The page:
Showing posts from March, 2023

Links & Contents I Liked 477

Hi all, Any weekly review post that features a link to Robert Chambers' work is a good post ;).  More seriously, lots of new research, reflections & reporting from humanitarian crises,  well-being of humanitarians & classic topics such as feminist foreign policy, expat salaries, #globaldev blogging + a really good doggo :) My quotes of the week Should we wish to see the troubling trend of aid worker violence reversed, we need a careful and pragmatic investigation into how the engines of foreign aid have evolved. We need to look more closely at the varying forms of securitized aid and understand their relation to aid worker violence. We must also suppress the tendency to absolve aid workers from any blame associated with their work, and look at their role objectively, with the goal of improving security for all. (What is behind increasing violence against aid workers?) There also needs to be a far clearer sense of where humanitarian organisations’ added value lies. For exam

Links & Contents I Liked 476

Hi all, Back from short trips to Austria & Germany-as a proud co-supervisor of a freshly minted doctor & inspired board member of an alumni association of the German Academic Exchange Service . In some ways, this week's review contains all the elements that make curating the blog so rewarding: Great investigative journalism, critical #globaldev commentary, important new research + the gems, critical insights from unusual places & positions. Enjoy! My quotes of the week Two Harvard Grads Saw Big Profits in African Education. Children Paid the Price. (A Is For Abuse) As a blind person, I knew that running or getting away to safety would be difficult. But I have found other ways to protest, through my social media: spreading information, talking with my friends and recording videos on Tiktok demanding that human rights be respected. To think that the protest only occurs in the streets is ableist. There are those of us who will not be able to be present for our safety. We c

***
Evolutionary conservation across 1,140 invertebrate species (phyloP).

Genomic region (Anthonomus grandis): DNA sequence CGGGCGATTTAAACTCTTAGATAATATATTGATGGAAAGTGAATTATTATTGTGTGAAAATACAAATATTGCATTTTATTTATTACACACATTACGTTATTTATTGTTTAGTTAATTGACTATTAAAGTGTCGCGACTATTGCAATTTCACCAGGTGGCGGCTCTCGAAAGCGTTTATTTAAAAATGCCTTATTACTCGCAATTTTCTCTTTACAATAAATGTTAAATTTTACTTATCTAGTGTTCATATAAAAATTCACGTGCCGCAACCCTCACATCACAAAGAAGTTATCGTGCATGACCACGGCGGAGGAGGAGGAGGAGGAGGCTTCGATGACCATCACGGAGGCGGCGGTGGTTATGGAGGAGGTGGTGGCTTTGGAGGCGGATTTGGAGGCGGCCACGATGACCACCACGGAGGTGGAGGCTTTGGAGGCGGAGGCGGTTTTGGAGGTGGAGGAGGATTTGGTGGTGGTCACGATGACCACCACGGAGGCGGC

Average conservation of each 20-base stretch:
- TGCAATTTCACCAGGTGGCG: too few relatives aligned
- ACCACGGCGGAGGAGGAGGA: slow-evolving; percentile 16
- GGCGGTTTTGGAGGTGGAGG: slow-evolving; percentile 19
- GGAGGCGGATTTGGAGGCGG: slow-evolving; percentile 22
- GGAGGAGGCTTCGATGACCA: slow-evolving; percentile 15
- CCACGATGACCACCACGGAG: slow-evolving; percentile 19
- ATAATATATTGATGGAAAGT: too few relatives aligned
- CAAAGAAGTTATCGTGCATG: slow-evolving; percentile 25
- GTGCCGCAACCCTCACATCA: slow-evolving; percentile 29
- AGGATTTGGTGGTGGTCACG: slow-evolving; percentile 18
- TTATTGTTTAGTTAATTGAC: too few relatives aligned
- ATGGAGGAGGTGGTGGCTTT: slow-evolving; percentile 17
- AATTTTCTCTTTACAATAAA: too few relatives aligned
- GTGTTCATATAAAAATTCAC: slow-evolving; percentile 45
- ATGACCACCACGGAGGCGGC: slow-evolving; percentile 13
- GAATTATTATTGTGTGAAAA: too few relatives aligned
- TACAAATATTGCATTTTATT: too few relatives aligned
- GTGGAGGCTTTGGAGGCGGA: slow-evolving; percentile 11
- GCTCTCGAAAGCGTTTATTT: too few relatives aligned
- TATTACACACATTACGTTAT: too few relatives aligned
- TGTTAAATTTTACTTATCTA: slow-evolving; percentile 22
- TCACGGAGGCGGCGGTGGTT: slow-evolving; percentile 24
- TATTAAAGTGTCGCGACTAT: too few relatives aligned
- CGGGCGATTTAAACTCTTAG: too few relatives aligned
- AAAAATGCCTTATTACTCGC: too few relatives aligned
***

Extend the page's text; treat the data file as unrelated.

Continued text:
Links & Contents I Liked 475

Hi all, From the closure of Nairobi's iconic Hilton Hotel to palliative care in Uganda, a dodgy app by US immigration & how universities can prepare students better for work in #globaldev this week's review is as eclectic as it should be...especially after the annual content surge around International Women's Day... P.S.: I'll be off to Innsbruck/Austria tomorrow to attend the thesis defense of my first co-supervised PhD student & then to Bonn/Germany for a board retreat so no weekly post next Friday! My quotes of the week As long as people in the West continue to understand local mining in the Congo as Kara’s “grim wasteland of utter ruin” as opposed to Wainaina’s landscape in which people laugh, struggle and make do in usually mundane circumstances, history will repeat. (Who wants to hear about White Saviourism gone wrong?) Local aid workers feel disempowered too. They are on the front line of this emergency, yet feel like decisions are made by faraway bosses

Links & Contents I Liked 474

Hi all, This week's link review is almost a double-feature: New #globaldev readings, but also a longer section on gender & feminism right in time for next week's International Women's Day! ' Women at leisure lie at the heart of feminist liberation' really spoke to me as credo for approaching 8 March! Enjoy! My quotes of the week As much as a third of the heavily cut UK overseas aid budget is being spent on housing refugees in the UK (Up to a third of overseas aid budget used for housing refugees in UK, MPs report) We attempt to show that feminists from the Global North try to be inclusive, inviting feminists from the Global South to collaborate, but that the CEE region is somewhere in between (...). Although there have been long-term efforts of some scholars calling for going beyond such concepts, they keep recurring, and there has been a lot of debate on post-socialism and the “in-betweenness” of our “non-region”. With voices missing from Central and Eastern E